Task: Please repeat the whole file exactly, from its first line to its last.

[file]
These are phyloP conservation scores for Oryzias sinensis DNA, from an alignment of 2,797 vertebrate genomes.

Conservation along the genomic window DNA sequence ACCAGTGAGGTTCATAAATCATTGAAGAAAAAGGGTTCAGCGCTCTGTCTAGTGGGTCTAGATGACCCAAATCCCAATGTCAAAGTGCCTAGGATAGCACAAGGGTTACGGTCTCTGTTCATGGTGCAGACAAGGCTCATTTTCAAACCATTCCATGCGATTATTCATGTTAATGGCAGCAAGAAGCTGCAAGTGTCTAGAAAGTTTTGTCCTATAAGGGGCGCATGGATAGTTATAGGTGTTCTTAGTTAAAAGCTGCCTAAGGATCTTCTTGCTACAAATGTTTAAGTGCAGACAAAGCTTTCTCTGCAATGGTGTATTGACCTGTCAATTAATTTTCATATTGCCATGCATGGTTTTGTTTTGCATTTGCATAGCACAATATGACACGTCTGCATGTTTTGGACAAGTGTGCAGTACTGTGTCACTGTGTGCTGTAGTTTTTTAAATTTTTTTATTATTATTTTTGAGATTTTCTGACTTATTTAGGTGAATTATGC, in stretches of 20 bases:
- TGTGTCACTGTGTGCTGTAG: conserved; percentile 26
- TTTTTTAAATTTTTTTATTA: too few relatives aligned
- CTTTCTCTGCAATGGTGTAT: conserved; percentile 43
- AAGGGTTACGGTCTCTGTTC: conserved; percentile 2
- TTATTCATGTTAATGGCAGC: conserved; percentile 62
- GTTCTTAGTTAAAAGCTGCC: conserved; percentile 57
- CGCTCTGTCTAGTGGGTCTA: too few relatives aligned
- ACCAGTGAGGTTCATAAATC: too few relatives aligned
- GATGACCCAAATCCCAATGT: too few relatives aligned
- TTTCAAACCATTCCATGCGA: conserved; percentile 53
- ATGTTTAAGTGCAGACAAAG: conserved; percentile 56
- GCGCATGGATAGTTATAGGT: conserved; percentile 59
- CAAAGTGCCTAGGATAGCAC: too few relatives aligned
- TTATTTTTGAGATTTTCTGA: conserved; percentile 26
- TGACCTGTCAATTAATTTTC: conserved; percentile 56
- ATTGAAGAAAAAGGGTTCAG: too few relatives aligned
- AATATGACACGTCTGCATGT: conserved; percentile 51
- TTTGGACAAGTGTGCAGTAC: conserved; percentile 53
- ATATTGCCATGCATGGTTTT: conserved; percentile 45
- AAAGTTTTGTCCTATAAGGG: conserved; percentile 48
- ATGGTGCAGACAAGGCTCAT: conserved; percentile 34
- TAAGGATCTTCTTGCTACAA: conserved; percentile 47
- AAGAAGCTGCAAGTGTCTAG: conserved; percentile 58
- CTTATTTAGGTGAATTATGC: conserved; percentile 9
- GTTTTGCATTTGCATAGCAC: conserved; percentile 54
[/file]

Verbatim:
These are phyloP conservation scores for Oryzias sinensis DNA, from an alignment of 2,797 vertebrate genomes.

Conservation along the genomic window DNA sequence ACCAGTGAGGTTCATAAATCATTGAAGAAAAAGGGTTCAGCGCTCTGTCTAGTGGGTCTAGATGACCCAAATCCCAATGTCAAAGTGCCTAGGATAGCACAAGGGTTACGGTCTCTGTTCATGGTGCAGACAAGGCTCATTTTCAAACCATTCCATGCGATTATTCATGTTAATGGCAGCAAGAAGCTGCAAGTGTCTAGAAAGTTTTGTCCTATAAGGGGCGCATGGATAGTTATAGGTGTTCTTAGTTAAAAGCTGCCTAAGGATCTTCTTGCTACAAATGTTTAAGTGCAGACAAAGCTTTCTCTGCAATGGTGTATTGACCTGTCAATTAATTTTCATATTGCCATGCATGGTTTTGTTTTGCATTTGCATAGCACAATATGACACGTCTGCATGTTTTGGACAAGTGTGCAGTACTGTGTCACTGTGTGCTGTAGTTTTTTAAATTTTTTTATTATTATTTTTGAGATTTTCTGACTTATTTAGGTGAATTATGC, in stretches of 20 bases:
- TGTGTCACTGTGTGCTGTAG: conserved; percentile 26
- TTTTTTAAATTTTTTTATTA: too few relatives aligned
- CTTTCTCTGCAATGGTGTAT: conserved; percentile 43
- AAGGGTTACGGTCTCTGTTC: conserved; percentile 2
- TTATTCATGTTAATGGCAGC: conserved; percentile 62
- GTTCTTAGTTAAAAGCTGCC: conserved; percentile 57
- CGCTCTGTCTAGTGGGTCTA: too few relatives aligned
- ACCAGTGAGGTTCATAAATC: too few relatives aligned
- GATGACCCAAATCCCAATGT: too few relatives aligned
- TTTCAAACCATTCCATGCGA: conserved; percentile 53
- ATGTTTAAGTGCAGACAAAG: conserved; percentile 56
- GCGCATGGATAGTTATAGGT: conserved; percentile 59
- CAAAGTGCCTAGGATAGCAC: too few relatives aligned
- TTATTTTTGAGATTTTCTGA: conserved; percentile 26
- TGACCTGTCAATTAATTTTC: conserved; percentile 56
- ATTGAAGAAAAAGGGTTCAG: too few relatives aligned
- AATATGACACGTCTGCATGT: conserved; percentile 51
- TTTGGACAAGTGTGCAGTAC: conserved; percentile 53
- ATATTGCCATGCATGGTTTT: conserved; percentile 45
- AAAGTTTTGTCCTATAAGGG: conserved; percentile 48
- ATGGTGCAGACAAGGCTCAT: conserved; percentile 34
- TAAGGATCTTCTTGCTACAA: conserved; percentile 47
- AAGAAGCTGCAAGTGTCTAG: conserved; percentile 58
- CTTATTTAGGTGAATTATGC: conserved; percentile 9
- GTTTTGCATTTGCATAGCAC: conserved; percentile 54